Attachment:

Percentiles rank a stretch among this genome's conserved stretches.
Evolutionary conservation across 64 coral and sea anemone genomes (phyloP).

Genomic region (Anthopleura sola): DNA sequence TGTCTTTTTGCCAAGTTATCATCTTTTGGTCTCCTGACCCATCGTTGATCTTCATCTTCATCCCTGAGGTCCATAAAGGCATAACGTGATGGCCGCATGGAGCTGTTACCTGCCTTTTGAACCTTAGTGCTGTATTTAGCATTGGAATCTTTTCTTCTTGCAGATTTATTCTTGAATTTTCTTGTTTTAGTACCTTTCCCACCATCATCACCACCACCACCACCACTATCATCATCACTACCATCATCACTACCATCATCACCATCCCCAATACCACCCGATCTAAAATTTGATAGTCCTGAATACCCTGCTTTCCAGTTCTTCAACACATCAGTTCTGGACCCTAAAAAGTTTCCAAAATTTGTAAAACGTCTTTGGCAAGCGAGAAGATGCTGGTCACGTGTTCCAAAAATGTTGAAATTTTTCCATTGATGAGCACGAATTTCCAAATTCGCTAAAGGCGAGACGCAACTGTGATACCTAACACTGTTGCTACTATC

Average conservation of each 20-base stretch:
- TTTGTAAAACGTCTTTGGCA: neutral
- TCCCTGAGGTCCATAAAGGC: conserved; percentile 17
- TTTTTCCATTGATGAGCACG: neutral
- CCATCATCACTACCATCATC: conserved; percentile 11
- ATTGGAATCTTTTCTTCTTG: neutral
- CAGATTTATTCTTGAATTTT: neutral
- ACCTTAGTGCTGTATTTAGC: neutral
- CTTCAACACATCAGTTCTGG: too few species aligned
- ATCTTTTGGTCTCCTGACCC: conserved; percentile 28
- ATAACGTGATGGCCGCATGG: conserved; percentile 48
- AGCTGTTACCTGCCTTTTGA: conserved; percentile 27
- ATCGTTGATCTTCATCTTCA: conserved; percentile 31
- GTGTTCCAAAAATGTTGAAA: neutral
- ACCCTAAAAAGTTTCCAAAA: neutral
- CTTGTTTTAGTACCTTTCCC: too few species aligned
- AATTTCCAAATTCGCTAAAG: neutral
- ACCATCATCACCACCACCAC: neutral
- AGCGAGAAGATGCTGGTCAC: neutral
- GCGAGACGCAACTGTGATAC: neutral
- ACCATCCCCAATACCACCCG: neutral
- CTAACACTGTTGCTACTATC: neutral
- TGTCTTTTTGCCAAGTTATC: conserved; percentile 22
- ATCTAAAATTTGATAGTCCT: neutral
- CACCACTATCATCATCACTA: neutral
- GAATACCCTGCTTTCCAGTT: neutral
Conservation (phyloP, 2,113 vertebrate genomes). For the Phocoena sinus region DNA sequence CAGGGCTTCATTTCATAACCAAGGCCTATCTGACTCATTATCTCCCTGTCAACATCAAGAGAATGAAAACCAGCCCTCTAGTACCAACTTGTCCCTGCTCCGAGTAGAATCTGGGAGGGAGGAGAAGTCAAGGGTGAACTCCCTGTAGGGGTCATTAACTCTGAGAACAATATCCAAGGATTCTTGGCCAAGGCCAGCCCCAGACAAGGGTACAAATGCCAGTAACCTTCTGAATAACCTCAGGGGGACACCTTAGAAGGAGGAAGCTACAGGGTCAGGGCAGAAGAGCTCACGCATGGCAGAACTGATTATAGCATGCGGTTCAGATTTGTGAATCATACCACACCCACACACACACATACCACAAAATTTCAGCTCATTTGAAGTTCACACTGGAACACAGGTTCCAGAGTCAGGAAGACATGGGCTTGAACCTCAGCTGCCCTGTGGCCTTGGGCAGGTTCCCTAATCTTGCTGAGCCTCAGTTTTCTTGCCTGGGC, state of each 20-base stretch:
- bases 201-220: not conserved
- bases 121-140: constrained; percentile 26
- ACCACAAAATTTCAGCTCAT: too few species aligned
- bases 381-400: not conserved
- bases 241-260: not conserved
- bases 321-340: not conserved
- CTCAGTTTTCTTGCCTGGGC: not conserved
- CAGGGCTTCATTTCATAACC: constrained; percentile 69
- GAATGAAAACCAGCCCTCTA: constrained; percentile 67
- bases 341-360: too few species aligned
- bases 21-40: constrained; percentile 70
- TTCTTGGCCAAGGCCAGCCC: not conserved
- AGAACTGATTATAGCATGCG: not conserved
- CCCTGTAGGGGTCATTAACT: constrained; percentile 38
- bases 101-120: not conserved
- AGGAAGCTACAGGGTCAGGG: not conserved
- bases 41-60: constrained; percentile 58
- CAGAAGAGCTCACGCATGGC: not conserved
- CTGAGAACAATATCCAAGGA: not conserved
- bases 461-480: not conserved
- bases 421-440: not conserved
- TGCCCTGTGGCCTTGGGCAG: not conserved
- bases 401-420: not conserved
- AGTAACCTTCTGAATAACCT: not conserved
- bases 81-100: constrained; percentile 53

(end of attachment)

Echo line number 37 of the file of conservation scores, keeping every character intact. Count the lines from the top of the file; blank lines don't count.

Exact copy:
- CTCAGTTTTCTTGCCTGGGC: not conserved